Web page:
by Ronald Lawson  |  20 February 2018  |  

In 1945, when the regional conferences were created, Seventh-day Adventism in metropolitan New York was divided administratively into two conferences, one of which had an almost completely Caucasian membership, the other African-American. Both groups grew substantially in the following twenty-five years, but from 1968 onwards, when new immigration law went into effect, this growth was accompanied by a flow of immigrants who had become Adventists as a result of missionary activity in their homelands in the developing world. In the period between 1968 and the late 1990s, the influx of immigrants—and of conversions among their non-Adventist peers—burgeoned, while American-born members, both black and white, declined sharply in total number, and precipitously as a proportion of the total.

Living in metropolitan New York from 1971, I was aware of the transformation of the church during that period. When I asked the two conferences for data in the mid-1990s, it was obvious to me that what they had was inaccurate. So I decided to gather my own data. I sought the permission of the pastors of all the churches in the city and its suburbs for permission to ask their church clerks for the ethnicity of every active member on the church roll. When I added up what I had been given concerning every church in the designated area, the results were so significant that I wrote and published three papers on it. These are now available for anyone interested to read on my website.

The first of these papers, “From American Church to Immigrant Church: The Changing Face of Seventh-day Adventism in Metropolitan New York,” (1998) shows that “new immigrants” then accounted for almost 90% of the Adventist membership. While the situation in New York was more extreme, it mirrored a transformation that had been taking place among Adventists throughout North America—and which continues. Without the flow of immigrants, North American Seventh-day Adventism would be in a numerical decline akin to that of many of the mainline Protestant denominations.  This paper tried to account for the demographic transformation of Adventism in metropolitan New York: for the sharp decline of the American segments (Caucasians from 59.4% to 2.7% and Afro-Americans from 40.0% to 8.0%) and the huge growth among the new immigrants, especially West Indians (then 48.8%), Hispanics (18.9%), and Haitians (17.1%). Other groups totaled 6.4% at that time.  

The second paper drawing from these data is “Internal Political Fallout from the Emergence of an Immigrant Majority: The Impact of the Transformation of Seventh-day Adventism in Metropolitan New York“ (1999). I explored the tensions that emerged as a result of the changed racial/ethnic balance in the competition to control leadership positions and resources, initially in local congregations and later in the conferences, and the dynamics as these tensions have played out.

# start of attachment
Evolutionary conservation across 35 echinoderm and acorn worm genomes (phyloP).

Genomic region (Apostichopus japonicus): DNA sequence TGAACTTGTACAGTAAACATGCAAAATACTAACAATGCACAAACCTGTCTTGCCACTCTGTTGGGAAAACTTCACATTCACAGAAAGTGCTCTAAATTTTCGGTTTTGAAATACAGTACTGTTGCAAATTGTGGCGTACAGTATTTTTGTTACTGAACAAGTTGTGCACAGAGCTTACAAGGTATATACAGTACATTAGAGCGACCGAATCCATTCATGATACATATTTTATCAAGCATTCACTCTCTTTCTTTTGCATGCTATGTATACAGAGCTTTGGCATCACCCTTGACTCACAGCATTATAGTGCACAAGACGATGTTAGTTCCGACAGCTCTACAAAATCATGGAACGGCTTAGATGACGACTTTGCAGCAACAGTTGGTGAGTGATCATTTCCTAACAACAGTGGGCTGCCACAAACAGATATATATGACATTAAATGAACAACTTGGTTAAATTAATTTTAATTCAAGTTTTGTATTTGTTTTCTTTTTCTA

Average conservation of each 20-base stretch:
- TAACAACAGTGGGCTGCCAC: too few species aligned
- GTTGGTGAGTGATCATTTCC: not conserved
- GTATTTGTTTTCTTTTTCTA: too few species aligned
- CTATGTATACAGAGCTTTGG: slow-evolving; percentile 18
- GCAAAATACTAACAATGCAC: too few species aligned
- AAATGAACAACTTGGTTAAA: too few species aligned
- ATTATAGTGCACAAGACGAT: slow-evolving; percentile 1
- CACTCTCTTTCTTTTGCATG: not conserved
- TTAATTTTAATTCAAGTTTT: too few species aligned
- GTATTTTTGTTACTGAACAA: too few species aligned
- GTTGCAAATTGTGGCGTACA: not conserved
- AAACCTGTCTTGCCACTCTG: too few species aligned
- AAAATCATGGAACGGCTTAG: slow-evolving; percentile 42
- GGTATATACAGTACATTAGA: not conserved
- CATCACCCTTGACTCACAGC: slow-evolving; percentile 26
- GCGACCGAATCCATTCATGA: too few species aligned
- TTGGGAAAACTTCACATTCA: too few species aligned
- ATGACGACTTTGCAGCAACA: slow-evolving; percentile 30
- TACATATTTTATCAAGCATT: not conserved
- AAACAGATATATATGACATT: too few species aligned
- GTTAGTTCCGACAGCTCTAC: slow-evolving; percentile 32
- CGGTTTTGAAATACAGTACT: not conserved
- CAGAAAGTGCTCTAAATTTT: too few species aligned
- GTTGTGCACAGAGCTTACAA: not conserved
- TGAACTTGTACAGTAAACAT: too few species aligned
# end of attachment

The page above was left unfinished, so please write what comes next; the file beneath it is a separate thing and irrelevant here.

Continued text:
The third paper in this series is “When Immigrants Take Over: The Impact of Immigrant Growth on American Seventh-day Adventism’s Trajectory from Sect to Denomination” (1999). The Adventist church in the United States has been following a well-defined trajectory from sect towards denomination for the past century: it has reduced tensions with its surrounding environment by removing antagonisms between itself and the state and other religious organizations as its members have become less peculiar in their lifestyles and beliefs and more integrated into society. However, the influx of immigrants from countries of the developing world who, generally, are more sectarian in their beliefs and behavior and more confrontational towards other religious groups than is the typical American Adventist today, raises questions of whether the immigrants will reverse the trajectory of Adventism in North America, making it generally more sectarian. The paper weighs the evidence bearing on whether this has been happening.

Although the trends outlined in these three papers apply specifically to Metropolitan New York, they are occurring throughout much of the North American Division, especially in large cities such as Toronto, Montreal, Los Angeles, Miami, Houston, and Boston. Similar, sometimes even more dramatic, trends have been occurring in some of the countries of Europe. In April I will present a paper at a symposium organized by the Adventist university in Germany, Friedensau, on such changes and pressures in England, France, and the Netherlands.

Wherever major ethnic changes have taken place among Adventists, tensions have emerged in churches, conferences, and unions as the new majority groups make changes in worship and elect their representatives to leadership positions. Similarly, since a striking majority of the members of the global Adventist Church are now drawn from the developing world, and these began to demand representation in leadership at the General Conference Session in 1985, with the result that their numbers have been swelling among the General Vice-presidents, in the Secretariat, and also among the department personnel at the General Conference since that time. Consequently, it seems inevitable that the General Conference president will also soon be drawn from their ranks.  Indeed, I would argue that the first steps towards this outcome came in 1990 and 2010 with the choices of Robert Folkenberg and Ted Wilson whose elections depended largely on votes from the developing world.

Ronald Lawson is a lifelong Seventh-day Adventist, and a sociologist studying urban conflicts and sectarian religions. He is retired from Queens College, CUNY, and now lives and works in Asheville, NC.

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